As a long-time trainer and classroom instructor with the U.S. Postal Service, one of the key things I learned early on was that for training to be efficient, the trainee needed to know at the outset exactly what they should accomplish at the conclusion of training.
That may seem like a “d’oh!” or “Captain Obvious” thing to say, but I also learned that folks can easily overlook the obvious unless they receive regular reinforcement.
My first postal training program was as a pre-hire to be considered for a future postal MPLSM clerk job. MPLSM was the acronym for the machine those clerks worked on, pressing keys on a piano-style keyboard, while letter zipped by. The keyboard actually had two rows of keys, one upper and one lower, ten keys per row, with a six-inch separation between the right keys and the left keys
I was required to key a series of 3-digit numbers on the bottom keyboard only at the rate of 60 per second, with a 95% accuracy. Those numbers were important, because I had clear idea of what I needed to achieve to be successful. And I needed to be successful to be considered for employment.
I was nervous when I reported on that first day as a pre-hire. The training clerk showed me the replica of the MPLSM clerk station, and showed me how to run the cardboard “letters” thru. I started with one-digit numbers at 40 per minute. It took me ten minutes to finally pass that lesson. It took me another ten minutes to pass the lesson with 2-digit numbers.
But the 3-digit numbers stymied me. I finished that first day with a better idea of what I needed to do, and I was confident I could do it with some practice. As I recall, it took me three more days to pass that 3-digit lesson at the top speed. Success! I was ready to be hired!
In reality, it was nearly two years before I received the letter to report for duty and be sworn in as a postal employee working on the MPLSM. But I was informed I would need to pass additional training to be kept on past my probation.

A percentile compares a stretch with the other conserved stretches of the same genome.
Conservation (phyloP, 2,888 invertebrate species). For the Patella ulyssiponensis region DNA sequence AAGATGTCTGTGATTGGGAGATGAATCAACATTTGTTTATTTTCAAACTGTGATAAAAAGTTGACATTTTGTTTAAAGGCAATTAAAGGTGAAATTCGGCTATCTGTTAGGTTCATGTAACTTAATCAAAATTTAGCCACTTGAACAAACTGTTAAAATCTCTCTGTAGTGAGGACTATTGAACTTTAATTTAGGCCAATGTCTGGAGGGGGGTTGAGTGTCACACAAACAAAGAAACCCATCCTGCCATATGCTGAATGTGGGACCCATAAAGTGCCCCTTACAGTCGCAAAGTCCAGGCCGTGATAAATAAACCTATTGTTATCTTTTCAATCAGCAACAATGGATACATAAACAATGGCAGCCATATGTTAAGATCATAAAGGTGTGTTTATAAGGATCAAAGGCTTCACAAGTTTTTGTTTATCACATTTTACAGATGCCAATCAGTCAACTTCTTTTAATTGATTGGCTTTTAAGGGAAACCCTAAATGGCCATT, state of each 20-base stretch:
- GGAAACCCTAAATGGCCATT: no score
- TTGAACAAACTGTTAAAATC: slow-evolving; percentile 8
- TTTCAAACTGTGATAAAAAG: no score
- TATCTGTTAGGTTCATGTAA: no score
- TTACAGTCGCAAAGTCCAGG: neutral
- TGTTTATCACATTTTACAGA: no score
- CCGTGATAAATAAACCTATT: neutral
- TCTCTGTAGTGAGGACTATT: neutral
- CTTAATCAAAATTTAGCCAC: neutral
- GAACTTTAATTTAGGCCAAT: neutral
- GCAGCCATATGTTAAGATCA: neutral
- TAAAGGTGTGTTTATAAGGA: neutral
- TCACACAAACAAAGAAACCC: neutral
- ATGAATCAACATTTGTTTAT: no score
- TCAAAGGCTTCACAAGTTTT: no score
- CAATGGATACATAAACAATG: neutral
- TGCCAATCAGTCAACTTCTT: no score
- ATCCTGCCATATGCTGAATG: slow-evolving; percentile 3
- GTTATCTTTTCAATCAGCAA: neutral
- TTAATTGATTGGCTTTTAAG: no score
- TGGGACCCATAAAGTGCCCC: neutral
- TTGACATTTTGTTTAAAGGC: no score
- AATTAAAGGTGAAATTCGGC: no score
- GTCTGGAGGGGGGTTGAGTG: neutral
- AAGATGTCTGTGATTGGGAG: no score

Once again, I was given a training program with a clear outline, and a final target of keying cards with actual addresses on them, this time learning to use the upper keyboard as well in combination with the lower keys – very much like learning to type and reaching for keys outside of the home row.
This time it was 3-digit numbers based on the address or company name, using a combination of lower and upper keys, sorting 250 “letters” with a 98% accuracy rate. That meant having 5 errors or fewer in 250 attempts!
Daunting? Yes. But I also knew exactly what I needed to do to be successful here.
And so I continued my postal career, moving into the training department after six months, and learning how to explain training goals to my fellow employees were now my “students”. That point was hammered home to me by the senior instructors, and I made sure from then on that one of the first things I did when conducting a new training class on the first day was to let the participant know what objective they should be achieving, particular when measurable targets were involved.
How about you? Do you have general goals, but no clear objectives? No real targets, numbers, or general concepts you need to be reaching or achieving? If you don’t, your likelihood of success is reduced by a factor of 10, 100, or more.
As I’ve mentioned before, I met Ron Allan, who showed me a quality training program in which I would given clear objectives I needed to be achieving, including:
– build a home studio
– learn to record and edit at home
– learn the mechanics, mindset, and business side of voiceover
– become an independent voice artist
– use the Internet, e-mail, and the telephone to pursue business
I had started out wanting to pursue voiceover with a general goal, but without a specific target. If I had stayed like that without meeting Ron, and just kept wondering if there was something specific I should be doing, it is highly unlikely I would have achieved that overall goal.
How about you, the reader? What goal have you been able to achieve once you identified exactly what targets you needed to reach? Feel free to share by clicking on “Leave A Comment” at the top. (NOTE: please, NO spam messages or sales pitches, those will be deleted with extreme prejudice)
That’s it for now. Just as info, this is my last week working for RadioForecastNetwork, and I’m going out in style, recording some of the best forecasts those listeners will ever hear. Now I’ll be contacting those radio stations and requesting to send my demos and get my name out there some more.
I’m starting to see some progress on the business side. Made one connection last week with a person who works in creative design, and landed a job recording a sports-theme VO for a video promoting a new app. And I was just notified today by a media production firm that I’ve been selected for a an eLearning job that was a direct result of a previous job I had done for them. My goals are becoming clearer!
Until next time, remember to aim high, make sure you’re looking at a target, and keep your best voice forward. Take care.